The Aggregate Harmony Metric and a Statistical and Visual Contextualization of the Rehnquist Court: 50 Years of Data
38 Pages Posted: 20 May 2007 Last revised: 28 Jun 2013
Date Written: May 17, 2007
This article contains aggregated data from fifty years of the annual matrixes of justice inter-agreement for particular Supreme Court terms published by the Harvard Law Review (1956 to 2005 terms). Aggregating how often any two justices sided together on cases for a particular term relative to the amount of cases the two justices heard together allows one to derive a measure of the particular term that reflects the relative amount of agreement or disagreement for the term. This new metric, called the Aggregate Harmony Metric, allows for comparative benchmarks. For instance, the 2005 term, with an aggregate agreement of 70%, was the high water mark for agreement amongst the Court over the past 50 terms - significantly higher than the mean of 60% and the low of 50% (1970 term).
Additionally, co-voting data is visualized spatially for teaching purposes. Spatial visualizations quickly convey to the viewer which justices are often in agreement, which are seldom in agreement, and which justices are outliers. In addition to providing new visualizations, the article surveys past visualizations and reporting of co-voting data. Another benefit of aggregating the Harvard Law Review's statistics for all 50 Terms (1956-2005) is the ability to see the highest and lowest voting agreement percentages between any two justices over the span of the dataset. The article contains charts of these voting superlatives. For instance, Warren and Marshall are at a 50 year high for those having decided more than 100 cases together (88%). Similarly, the polemic nature of Justice Douglas is evident in the fact that he is one of the Justices in each of the first six, lowest voting agreement percentages. Furthermore, the status of O'Connor and, to a lesser extent Kennedy, as swing voters is visually portrayed using the network graphic metaphor with nodes and edges.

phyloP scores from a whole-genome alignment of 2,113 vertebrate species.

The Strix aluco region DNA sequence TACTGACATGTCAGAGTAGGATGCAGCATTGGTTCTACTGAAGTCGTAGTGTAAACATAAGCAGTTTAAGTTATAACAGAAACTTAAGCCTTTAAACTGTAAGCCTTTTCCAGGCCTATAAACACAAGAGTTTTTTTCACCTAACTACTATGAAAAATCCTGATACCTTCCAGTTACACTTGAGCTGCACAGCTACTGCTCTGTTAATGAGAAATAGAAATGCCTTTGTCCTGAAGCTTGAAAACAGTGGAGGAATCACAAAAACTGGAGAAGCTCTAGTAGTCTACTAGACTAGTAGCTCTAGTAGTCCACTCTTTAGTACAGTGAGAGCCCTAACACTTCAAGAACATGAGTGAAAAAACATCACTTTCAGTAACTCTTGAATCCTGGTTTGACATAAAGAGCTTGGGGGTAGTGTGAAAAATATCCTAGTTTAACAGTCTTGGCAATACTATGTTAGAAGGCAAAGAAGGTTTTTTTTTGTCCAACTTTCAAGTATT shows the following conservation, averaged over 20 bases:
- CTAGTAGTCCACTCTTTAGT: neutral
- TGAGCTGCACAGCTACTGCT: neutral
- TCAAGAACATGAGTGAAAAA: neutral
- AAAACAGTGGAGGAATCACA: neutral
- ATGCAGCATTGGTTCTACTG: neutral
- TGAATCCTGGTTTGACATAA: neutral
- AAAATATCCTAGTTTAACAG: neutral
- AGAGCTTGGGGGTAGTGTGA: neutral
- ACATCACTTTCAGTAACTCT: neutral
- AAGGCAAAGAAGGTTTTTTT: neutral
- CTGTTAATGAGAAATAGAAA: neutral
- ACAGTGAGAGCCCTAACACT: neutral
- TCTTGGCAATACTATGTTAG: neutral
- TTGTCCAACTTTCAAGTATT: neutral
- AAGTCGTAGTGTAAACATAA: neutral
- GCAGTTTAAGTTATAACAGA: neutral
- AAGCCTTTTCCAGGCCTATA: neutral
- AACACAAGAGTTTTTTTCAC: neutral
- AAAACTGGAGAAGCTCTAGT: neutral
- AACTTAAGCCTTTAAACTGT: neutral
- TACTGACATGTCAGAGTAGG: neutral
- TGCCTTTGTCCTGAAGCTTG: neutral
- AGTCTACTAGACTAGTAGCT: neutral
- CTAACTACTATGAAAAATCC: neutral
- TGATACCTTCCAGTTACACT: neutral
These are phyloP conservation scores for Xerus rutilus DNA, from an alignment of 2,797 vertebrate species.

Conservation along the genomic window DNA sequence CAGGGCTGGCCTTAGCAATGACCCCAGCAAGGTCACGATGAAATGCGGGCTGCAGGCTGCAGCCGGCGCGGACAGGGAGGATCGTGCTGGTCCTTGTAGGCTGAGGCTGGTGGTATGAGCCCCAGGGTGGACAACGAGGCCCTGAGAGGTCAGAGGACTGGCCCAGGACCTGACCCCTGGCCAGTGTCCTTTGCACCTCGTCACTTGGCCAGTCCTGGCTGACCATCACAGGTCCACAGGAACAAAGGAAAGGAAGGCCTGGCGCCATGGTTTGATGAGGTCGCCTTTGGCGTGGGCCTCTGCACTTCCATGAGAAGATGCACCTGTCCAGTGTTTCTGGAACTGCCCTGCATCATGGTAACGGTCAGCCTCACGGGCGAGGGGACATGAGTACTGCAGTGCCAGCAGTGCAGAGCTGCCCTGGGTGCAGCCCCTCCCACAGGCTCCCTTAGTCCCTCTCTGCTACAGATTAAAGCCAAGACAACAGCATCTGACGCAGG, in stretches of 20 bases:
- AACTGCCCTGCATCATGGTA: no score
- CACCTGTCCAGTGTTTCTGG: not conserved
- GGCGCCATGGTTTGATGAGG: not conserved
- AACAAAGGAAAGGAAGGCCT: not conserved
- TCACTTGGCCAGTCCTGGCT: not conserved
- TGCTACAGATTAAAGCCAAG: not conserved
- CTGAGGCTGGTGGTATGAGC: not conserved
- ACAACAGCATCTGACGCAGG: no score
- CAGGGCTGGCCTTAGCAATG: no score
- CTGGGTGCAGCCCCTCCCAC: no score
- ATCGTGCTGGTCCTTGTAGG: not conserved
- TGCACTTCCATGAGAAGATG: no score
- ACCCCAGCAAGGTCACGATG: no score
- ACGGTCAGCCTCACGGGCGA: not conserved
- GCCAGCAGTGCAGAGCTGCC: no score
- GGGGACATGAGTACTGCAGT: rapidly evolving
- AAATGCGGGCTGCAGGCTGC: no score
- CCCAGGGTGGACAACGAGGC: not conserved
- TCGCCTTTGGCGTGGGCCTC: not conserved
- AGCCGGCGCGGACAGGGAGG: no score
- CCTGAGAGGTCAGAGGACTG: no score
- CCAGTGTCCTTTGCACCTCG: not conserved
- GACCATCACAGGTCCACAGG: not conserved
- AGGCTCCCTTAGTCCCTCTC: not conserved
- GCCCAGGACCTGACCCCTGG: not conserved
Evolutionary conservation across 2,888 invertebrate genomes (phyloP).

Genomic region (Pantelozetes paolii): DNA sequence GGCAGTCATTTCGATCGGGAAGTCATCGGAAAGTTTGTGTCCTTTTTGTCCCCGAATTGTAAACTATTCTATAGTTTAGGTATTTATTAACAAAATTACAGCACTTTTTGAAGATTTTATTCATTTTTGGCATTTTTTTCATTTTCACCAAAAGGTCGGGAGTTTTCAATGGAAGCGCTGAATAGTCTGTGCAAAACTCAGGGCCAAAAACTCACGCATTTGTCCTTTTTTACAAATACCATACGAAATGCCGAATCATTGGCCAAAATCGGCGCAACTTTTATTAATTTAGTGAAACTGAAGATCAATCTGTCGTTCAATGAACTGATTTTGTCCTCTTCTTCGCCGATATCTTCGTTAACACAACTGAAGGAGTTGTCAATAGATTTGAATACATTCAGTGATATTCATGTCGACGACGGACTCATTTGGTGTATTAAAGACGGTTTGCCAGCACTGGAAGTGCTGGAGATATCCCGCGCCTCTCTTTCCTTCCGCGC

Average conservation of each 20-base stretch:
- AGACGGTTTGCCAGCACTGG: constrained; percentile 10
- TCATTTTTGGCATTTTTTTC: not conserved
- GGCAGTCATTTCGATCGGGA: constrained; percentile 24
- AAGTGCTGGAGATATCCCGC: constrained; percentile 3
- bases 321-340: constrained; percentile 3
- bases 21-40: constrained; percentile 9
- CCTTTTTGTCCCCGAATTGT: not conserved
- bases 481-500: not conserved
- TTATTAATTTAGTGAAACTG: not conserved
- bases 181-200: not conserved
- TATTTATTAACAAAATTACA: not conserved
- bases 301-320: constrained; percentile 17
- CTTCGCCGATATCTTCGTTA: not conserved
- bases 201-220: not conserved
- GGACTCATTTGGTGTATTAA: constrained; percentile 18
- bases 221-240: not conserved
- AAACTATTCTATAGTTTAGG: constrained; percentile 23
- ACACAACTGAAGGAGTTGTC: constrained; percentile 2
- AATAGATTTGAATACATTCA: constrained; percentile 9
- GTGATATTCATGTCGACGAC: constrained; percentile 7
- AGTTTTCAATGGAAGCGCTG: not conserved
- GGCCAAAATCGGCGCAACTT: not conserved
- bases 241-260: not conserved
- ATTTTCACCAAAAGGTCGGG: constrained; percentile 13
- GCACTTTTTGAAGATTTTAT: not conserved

Metrics and visualizations go a long way towards making the tacit knowledge of expert scholars of the Court available to both law students and the general public. Data mining, statistical processing, and visualization tools with built-in layout algorithms make this possible. The field of information visualization as it relates to legal topics is still in its infancy and ripe for substantial growth.
Keywords: Constitutional Law, Visualization, Co-Voting, Inter-Agreement, MDS, Statistics, Aggregate Harmony Metric, Justices, Supreme Court, Pedagogy, Instruction, Teaching, Multi-Dimensional Scaling
JEL Classification: C49
Suggested Citation: Suggested Citation